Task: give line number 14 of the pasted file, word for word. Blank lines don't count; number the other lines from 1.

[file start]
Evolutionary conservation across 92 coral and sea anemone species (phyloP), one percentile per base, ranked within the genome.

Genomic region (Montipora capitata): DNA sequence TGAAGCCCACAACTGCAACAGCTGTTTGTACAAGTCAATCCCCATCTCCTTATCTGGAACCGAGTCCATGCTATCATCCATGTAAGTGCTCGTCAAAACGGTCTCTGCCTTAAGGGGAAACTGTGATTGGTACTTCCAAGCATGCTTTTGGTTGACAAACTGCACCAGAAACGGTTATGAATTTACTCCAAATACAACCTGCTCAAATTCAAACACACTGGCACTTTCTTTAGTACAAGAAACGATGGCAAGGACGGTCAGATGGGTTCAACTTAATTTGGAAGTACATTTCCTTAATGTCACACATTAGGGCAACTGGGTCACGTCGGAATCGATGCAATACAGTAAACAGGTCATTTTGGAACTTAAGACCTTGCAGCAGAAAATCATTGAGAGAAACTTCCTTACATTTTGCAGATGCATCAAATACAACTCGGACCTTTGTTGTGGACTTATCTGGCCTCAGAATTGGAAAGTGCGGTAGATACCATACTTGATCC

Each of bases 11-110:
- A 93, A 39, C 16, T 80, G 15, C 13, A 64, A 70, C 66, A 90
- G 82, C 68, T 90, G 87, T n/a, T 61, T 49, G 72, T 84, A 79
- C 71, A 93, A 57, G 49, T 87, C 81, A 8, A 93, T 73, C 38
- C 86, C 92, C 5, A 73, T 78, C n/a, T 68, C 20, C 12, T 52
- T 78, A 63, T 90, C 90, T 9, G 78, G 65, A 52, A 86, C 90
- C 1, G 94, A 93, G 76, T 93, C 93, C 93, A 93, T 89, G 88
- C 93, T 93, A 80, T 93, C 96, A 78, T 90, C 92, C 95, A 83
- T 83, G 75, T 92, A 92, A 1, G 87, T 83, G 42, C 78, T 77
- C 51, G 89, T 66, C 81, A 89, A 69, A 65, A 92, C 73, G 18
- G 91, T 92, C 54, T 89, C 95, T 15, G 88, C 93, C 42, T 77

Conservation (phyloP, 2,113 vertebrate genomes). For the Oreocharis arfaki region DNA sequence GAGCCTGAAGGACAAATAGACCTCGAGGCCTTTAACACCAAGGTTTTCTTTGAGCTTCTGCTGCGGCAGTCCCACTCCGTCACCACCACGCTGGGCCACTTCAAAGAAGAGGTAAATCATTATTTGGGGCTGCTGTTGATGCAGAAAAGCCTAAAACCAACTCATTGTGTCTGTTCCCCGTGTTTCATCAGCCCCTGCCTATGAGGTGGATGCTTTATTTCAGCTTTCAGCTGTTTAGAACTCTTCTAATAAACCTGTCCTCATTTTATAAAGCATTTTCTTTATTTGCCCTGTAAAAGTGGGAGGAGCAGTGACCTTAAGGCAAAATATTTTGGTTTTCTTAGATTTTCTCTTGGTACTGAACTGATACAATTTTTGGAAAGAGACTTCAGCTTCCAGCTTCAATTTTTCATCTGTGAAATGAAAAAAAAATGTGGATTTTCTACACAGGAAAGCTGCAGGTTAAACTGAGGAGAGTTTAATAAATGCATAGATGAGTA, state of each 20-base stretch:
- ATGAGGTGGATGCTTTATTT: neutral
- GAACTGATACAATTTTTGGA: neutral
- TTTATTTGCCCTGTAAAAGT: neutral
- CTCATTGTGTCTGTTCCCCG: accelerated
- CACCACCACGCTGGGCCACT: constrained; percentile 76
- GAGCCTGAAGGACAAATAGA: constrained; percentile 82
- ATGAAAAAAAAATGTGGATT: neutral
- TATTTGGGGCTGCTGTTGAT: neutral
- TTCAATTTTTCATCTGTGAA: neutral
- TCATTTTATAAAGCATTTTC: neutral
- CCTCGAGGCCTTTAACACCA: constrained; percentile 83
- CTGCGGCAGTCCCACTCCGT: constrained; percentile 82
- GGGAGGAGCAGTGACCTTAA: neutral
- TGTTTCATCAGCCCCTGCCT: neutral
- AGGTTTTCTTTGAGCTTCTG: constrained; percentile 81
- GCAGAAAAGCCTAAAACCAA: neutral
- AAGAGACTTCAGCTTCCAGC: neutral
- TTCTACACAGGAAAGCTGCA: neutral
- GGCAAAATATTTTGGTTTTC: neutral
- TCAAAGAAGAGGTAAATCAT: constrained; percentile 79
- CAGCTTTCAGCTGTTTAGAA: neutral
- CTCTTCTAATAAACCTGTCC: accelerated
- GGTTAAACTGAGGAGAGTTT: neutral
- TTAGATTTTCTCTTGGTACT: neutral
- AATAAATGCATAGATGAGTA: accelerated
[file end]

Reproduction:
Conservation (phyloP, 2,113 vertebrate genomes). For the Oreocharis arfaki region DNA sequence GAGCCTGAAGGACAAATAGACCTCGAGGCCTTTAACACCAAGGTTTTCTTTGAGCTTCTGCTGCGGCAGTCCCACTCCGTCACCACCACGCTGGGCCACTTCAAAGAAGAGGTAAATCATTATTTGGGGCTGCTGTTGATGCAGAAAAGCCTAAAACCAACTCATTGTGTCTGTTCCCCGTGTTTCATCAGCCCCTGCCTATGAGGTGGATGCTTTATTTCAGCTTTCAGCTGTTTAGAACTCTTCTAATAAACCTGTCCTCATTTTATAAAGCATTTTCTTTATTTGCCCTGTAAAAGTGGGAGGAGCAGTGACCTTAAGGCAAAATATTTTGGTTTTCTTAGATTTTCTCTTGGTACTGAACTGATACAATTTTTGGAAAGAGACTTCAGCTTCCAGCTTCAATTTTTCATCTGTGAAATGAAAAAAAAATGTGGATTTTCTACACAGGAAAGCTGCAGGTTAAACTGAGGAGAGTTTAATAAATGCATAGATGAGTA, state of each 20-base stretch: